June 18, 2024
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Linking Northern and Central NJ, Bronx, Manhattan, Westchester and CT

Antisemitism and the One-Way Mirror

This past Monday I found myself in the interrogation room of my local police department, sitting opposite a tough-looking detective named Bill. The scene was straight out of “Law & Order”—fluorescent light, one-way mirror, sworn statement … the works. No, thank God, I wasn’t a suspect in a crime. I was filing a police report about an antisemitic incident that targeted me and my family…

…It was Shabbat afternoon and I was walking home with my wife and kids after lunch at a friend’s house. A guy drove by, opened his window, shouted an antisemitic slur at us, and kept on driving. We continued walking home, a little shaken but otherwise OK.

At that point we had a choice. We could embrace our victimhood and ask, “Why, in the United States of America in the 21st century, can I not walk down a public street as a Jew in peace?” We could pretend that it didn’t happen and try to forget about it. Or, in the words of Rabbi Lord Jonathan Sacks, zt”l, we could face the experience and ask, “What then am I to do?”

It took me a couple weeks, but eventually I came around to the third option. I went to the OU’s antisemitic incident reporting site (https://advocacy.ou.org/file-an-incident-report/) and filled out a simple form describing the incident. Then I clicked “Submit.”

After that, things happened quickly. I got an email from the chief security officer of my local Jewish Federation asking me to call him. I did and explained to him what had happened. He recommended that we loop in the police department of my town, so I said OK. Then I got a call from a detective at my local police department, asking me to describe the incident and to come in and file a police report. So I did that, too. I didn’t have to do too much thinking; just respond to questions and let the professionals do their jobs.

Unfortunately, I doubt that they’ll find the guy who did this. But, in a way, that’s not the most important point. What matters most are two things. First, that instead of letting antisemitic incidents slide, at the risk of normalizing this kind of behavior, we take a stand and say, “No. This is not OK. Not in my town, not in my state, not in my country.” Second, that we refuse to let ourselves be defined as helpless victims. Given a choice to be silent or to speak up, we choose to take the anger, frustration and fear that we feel and act to stem this tide of antisemitism. If we do nothing we let the antisemites win. Only through action can we take control of the narrative and become protagonists in our story, and not passive victims.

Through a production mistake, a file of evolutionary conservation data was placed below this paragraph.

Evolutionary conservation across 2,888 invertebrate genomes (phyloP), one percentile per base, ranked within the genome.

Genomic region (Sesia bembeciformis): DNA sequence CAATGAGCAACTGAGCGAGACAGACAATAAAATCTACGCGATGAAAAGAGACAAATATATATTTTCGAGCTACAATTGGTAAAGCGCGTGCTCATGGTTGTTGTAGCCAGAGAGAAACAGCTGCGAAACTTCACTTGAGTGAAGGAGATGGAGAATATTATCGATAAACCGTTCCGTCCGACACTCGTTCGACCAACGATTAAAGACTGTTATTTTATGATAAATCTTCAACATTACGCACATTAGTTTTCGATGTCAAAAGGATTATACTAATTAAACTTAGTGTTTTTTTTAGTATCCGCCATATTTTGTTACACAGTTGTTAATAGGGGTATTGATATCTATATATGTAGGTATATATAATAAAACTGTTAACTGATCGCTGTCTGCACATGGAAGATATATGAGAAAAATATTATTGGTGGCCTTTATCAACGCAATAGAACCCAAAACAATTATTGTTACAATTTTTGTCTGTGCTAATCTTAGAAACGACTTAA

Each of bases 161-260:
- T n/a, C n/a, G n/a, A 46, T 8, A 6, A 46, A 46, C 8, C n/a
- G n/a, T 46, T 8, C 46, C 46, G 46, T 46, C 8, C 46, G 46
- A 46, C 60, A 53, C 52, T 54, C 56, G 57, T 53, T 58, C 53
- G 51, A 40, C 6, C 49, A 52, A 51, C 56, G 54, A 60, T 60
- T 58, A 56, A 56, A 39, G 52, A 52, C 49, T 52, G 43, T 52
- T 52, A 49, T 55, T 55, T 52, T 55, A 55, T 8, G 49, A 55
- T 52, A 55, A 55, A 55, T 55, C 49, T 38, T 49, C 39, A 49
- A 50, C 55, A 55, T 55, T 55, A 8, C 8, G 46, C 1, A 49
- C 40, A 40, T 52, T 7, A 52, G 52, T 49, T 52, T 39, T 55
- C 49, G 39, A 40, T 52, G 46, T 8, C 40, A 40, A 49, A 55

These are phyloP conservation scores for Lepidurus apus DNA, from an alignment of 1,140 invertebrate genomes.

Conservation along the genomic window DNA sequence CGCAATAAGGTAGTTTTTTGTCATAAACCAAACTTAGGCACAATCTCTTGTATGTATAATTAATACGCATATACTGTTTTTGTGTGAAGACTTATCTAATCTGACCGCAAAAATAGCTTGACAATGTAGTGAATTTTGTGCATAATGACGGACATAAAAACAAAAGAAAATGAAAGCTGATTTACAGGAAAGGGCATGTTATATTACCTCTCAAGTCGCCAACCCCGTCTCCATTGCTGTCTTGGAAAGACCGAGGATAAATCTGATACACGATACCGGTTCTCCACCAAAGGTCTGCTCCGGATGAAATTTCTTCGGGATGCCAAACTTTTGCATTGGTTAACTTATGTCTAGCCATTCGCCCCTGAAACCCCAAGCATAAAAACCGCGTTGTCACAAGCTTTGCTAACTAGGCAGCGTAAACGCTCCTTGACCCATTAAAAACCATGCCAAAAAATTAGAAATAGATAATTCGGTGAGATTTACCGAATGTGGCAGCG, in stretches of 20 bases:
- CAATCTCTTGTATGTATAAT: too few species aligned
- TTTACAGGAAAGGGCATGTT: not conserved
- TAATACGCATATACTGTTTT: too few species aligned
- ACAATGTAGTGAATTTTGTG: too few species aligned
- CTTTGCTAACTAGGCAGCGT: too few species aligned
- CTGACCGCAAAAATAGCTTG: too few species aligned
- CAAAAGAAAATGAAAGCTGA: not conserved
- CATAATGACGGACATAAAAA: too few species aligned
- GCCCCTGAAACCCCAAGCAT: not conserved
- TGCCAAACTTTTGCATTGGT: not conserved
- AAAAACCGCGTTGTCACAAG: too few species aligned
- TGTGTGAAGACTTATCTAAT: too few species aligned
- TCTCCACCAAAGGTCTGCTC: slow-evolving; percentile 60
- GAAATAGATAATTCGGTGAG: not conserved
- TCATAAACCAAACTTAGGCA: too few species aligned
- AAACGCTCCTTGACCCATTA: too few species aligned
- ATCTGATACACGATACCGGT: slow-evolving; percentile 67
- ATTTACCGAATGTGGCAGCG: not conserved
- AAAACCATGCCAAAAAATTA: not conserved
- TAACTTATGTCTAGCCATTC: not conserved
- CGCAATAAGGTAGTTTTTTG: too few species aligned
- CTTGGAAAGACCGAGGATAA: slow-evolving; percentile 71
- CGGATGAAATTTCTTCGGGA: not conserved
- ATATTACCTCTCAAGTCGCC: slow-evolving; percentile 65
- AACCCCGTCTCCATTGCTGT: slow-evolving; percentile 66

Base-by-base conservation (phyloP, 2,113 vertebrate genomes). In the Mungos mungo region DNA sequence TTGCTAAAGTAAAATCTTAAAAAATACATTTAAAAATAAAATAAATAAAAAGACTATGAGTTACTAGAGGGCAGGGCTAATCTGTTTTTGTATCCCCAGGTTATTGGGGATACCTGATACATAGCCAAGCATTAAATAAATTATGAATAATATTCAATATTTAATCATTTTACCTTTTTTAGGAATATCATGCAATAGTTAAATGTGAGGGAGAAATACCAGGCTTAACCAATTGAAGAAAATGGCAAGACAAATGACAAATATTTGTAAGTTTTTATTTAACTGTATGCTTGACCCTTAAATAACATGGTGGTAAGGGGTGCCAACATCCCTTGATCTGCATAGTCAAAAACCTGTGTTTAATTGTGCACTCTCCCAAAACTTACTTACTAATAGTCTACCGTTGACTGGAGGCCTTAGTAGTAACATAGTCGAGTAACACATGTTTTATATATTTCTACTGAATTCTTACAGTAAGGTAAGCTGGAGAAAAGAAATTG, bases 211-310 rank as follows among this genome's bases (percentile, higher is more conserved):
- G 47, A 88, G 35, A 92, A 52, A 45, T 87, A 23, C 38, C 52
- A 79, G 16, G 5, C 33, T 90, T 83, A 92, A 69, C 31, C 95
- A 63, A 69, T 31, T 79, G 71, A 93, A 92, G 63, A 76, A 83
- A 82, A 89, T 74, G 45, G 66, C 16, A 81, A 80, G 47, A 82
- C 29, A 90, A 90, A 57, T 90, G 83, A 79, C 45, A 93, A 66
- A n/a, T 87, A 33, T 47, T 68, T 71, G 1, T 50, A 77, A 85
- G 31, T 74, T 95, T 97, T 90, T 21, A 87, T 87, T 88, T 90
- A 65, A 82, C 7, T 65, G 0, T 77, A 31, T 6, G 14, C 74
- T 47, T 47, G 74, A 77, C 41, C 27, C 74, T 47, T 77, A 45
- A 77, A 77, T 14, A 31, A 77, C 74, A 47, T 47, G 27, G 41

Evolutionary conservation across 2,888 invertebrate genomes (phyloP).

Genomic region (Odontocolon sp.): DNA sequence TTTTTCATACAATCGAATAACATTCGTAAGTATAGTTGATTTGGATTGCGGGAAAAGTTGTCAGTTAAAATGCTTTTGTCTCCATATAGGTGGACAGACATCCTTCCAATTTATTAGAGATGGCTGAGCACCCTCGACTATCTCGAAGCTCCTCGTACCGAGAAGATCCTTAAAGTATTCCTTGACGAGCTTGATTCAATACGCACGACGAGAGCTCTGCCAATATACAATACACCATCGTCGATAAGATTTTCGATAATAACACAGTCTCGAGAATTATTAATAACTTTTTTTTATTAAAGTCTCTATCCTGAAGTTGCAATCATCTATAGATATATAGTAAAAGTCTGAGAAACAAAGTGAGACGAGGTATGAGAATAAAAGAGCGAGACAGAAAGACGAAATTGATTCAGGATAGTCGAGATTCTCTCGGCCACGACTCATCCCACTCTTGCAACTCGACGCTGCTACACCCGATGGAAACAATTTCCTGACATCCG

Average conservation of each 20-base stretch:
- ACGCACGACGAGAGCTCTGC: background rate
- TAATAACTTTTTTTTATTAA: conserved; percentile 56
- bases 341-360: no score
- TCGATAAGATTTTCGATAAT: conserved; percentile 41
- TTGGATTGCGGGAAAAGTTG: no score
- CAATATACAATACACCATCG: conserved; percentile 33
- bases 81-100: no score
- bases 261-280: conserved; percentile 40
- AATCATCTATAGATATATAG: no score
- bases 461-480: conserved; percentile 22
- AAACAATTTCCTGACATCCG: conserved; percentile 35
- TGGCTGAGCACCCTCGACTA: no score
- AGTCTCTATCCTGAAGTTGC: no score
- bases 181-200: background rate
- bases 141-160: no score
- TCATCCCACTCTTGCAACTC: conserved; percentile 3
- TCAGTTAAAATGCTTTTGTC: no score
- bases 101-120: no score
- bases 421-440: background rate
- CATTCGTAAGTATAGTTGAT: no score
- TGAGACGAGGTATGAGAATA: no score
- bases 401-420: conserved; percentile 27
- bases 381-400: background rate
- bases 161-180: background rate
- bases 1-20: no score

I’m sure there are some of you who have experienced an antisemitic incident, as I did, or will in the future. And I get it—given an experience like this, there is an overwhelming urge to let it fade into the past, to pretend it didn’t happen and move on with our lives. We’re busy—who has the time to talk to these people on the phone, to go down to the station and file a police report? And who wants to go into an interrogation room and give a statement under oath? Most of us wouldn’t want to be within 500 feet of an interrogation room.

But while this path is understandable, it is not the best path, and it is not the path we should be taking as American Jews. When we come face to face with antisemitism, we shouldn’t look away and pretend it didn’t happen. We should stare it in the eye, say, “I’m not afraid of you,” and push our police departments and elected officials to take action to fight this scourge. It is these small acts of pushing back, the raising of each of our heads in defiance, that I believe will do more than anything else to stop this wave of hatred breaking upon our communities.

God willing, you won’t experience an antisemitic act like I did. But if you do, I urge you to fill out that OU form. And I urge you to go down to your police station and file a report. And when you’re sitting in that interrogation room as I was, take a look at yourself in that one-way mirror. In that mirror you’re not going to see a victim. You’re not going to see a scared American Jew at the mercy of his antisemitic neighbors. Instead, you’re going to see a proud Jew who stood up to hatred and said, “No. Not here. Not today. Not ever.”


Steven Starr lives in Hillside, New Jersey with his wife, Keshet, and children Ellie, Moshe, Meira and Rina. He can be reached at [email protected].

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